On November 13, 1963, (Metz, France) Dinkin was taken into custody by Army officials and hospitalized in a closed psychiatric ward. He was kept virtually incommunicado for approximately one week. Dinkin had gone AWOL weeks before and alerted various embassies across Europe about a conspiracy to assassinate the president involving the military and perhaps an “ultra right economic group.” Dinkin eventually ended up in Walter Reed Army Hospital for four months — where it appears that a “cover story” may have been induced to obfuscate whatever legitimate advance knowledge he possessed. Dinkin said that he believed that the psychiatric evaluation given him by the Army psychiatrist was, in fact, an attempt on their part to cover up the military plot which he had attempted to expose. There is evidence that the White House, the CIA and the Attorney General’s office were all in possession of Dinkin’s explicit and detailed warning prior to JFK’s assassination.
One day before the assassination, Wayne January was working side by side with a Cuban born pilot who was to fly a newly purchased DC-3 out of The Redbird Airfield (Dallas) the next day. Since early that morning, January had been helping the pilot complete a preflight inspection in order for the plane. The pilot became uneasy and finally turned to January and said: “They are going to kill your president.” January eventually told researcher Matthew Smith that the Cuban pilots went on to say: “I was a mercenary pilot, hired by the CIA.” The pilot continued: “They are not only going to kill the President. They are going to kill Robert Kennedy and any other Kennedy that gets in their position.” When January expressed his skepticism, the pilot replied “You will see.” The conversation was dropped for a while, then the pilot broke the silence: “They want Robert Kennedy real bad.” When January asked why, the pilot replied “Never mind. You don’t need to know. Let’s get this job done, time is running out. My boss wants to return to Florida; he thought we would be through today.”
These are only a few of the examples of the extent of the prior knowledge. The fact that so many organizations and individuals obviously possessed advance knowledge of the assassination makes it less remarkable to discover that Castro also knew of the plans as well. He had, after all, a remarkable intelligence operation that had already infiltrated many aspects of the CIA’s MONGOOSE operation among other secret programs in the U.S..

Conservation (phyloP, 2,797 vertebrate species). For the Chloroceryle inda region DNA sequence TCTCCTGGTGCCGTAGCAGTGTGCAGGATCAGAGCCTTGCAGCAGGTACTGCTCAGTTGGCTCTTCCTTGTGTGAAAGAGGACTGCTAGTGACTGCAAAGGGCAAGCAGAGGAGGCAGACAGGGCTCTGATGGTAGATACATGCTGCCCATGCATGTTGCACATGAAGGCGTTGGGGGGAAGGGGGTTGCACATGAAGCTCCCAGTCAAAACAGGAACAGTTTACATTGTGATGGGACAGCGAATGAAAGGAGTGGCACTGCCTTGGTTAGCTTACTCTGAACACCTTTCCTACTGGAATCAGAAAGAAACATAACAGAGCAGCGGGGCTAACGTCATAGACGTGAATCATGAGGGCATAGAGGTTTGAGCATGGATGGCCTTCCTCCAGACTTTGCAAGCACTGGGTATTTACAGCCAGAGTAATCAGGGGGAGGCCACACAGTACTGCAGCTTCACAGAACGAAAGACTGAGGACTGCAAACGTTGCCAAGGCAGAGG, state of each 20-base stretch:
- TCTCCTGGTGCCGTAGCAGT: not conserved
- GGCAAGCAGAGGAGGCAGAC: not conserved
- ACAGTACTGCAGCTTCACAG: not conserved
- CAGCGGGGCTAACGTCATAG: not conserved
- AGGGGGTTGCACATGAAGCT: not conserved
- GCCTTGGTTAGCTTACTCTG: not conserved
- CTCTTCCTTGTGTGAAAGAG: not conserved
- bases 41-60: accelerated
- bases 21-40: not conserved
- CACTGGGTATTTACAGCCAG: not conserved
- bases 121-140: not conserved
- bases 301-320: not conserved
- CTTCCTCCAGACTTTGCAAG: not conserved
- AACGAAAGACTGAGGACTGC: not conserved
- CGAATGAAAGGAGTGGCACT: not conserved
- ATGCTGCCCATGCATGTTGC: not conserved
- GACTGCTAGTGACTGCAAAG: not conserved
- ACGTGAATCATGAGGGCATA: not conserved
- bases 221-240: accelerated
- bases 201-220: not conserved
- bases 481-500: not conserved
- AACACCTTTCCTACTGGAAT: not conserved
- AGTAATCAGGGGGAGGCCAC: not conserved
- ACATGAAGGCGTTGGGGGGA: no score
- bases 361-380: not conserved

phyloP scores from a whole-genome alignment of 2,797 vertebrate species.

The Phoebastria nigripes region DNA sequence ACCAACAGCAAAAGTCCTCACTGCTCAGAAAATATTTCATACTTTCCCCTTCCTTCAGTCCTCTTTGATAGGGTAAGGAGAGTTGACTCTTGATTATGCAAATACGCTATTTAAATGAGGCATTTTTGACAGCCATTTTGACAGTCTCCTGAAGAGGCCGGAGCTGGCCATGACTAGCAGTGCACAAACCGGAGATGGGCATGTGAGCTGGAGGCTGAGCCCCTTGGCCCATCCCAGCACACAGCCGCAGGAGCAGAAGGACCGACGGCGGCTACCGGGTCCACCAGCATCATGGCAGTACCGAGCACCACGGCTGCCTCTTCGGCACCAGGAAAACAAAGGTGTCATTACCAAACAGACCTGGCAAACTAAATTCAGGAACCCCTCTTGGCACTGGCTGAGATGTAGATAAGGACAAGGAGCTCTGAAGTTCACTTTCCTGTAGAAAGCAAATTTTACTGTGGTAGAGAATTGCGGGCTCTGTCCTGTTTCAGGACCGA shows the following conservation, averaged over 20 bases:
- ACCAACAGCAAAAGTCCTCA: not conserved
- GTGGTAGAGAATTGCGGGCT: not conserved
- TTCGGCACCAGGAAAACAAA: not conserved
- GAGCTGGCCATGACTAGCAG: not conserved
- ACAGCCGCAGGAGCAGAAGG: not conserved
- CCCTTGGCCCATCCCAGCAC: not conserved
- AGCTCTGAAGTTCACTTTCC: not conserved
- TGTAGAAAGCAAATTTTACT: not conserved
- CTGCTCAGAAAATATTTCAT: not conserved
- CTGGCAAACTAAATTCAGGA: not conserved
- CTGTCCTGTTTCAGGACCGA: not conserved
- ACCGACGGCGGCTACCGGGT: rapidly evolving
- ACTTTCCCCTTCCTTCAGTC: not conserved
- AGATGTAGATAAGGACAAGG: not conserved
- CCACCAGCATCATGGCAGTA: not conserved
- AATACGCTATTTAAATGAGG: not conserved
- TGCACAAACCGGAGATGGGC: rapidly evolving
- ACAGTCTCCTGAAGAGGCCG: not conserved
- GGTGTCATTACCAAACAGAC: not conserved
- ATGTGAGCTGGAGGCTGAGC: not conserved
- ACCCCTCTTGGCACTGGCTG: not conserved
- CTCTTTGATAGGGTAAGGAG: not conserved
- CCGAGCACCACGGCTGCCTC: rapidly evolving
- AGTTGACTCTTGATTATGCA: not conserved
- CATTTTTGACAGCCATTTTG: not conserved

On September 7, 1963, Fidel Castro buttonholed Daniel Harker, a reporter for the Associated Press, and gave him a three-hour interview in Havana. On the surface, Castro’s purpose seemed to be to let the U.S. know that he would “answer in kind” any attempt to murder Cuban leaders. “United States leaders should think that if they are aiding terrorist plans to eliminate Cuban leaders, they themselves will not be safe.”

Considering Castro’s foreknowledge of the assassination plans, this statement might not have been a threat at all, but rather a warning to JFK about impending danger.

In conclusion, a Gallup poll taken two weeks after the assassination found 52 per cent of Americans believed there had been a conspiracy to kill the president. By 1993 CBS News poll found 89 per cent of the population believed in the conspiracy and 81 per cent believed there was an official cover-up.
Over the years, dozens of official and semi-official sources have come forward with their own evidence. “I no longer feel we simply had no credible evidence or reliable evidence in proof of a conspiracy,” former Warren commissioner John J. McCloy admitted in 1978. William Sullivan, Domestic Intelligence Chief, also doubted the findings saying, “there were huge gaps in the case, gaps we never did close.” And Dallas Police Chief Jesse Curry later stated he believed that two gunmen were involved. “We don’t have any proof that Oswald fired the rifle,” Curry said in 1969. Kennedy’s own aid Kenneth O’Donnell, who rode in the motorcade immediately behind the president, told House Speaker Tip O’Neil that he was pressured by the FBI not to say what he strongly believed: that gunfire came from in front of the motorcade.

The House Select Committee on Assassinations concluded in 1978 that there had “probably” been a conspiracy in Dealey Plaza.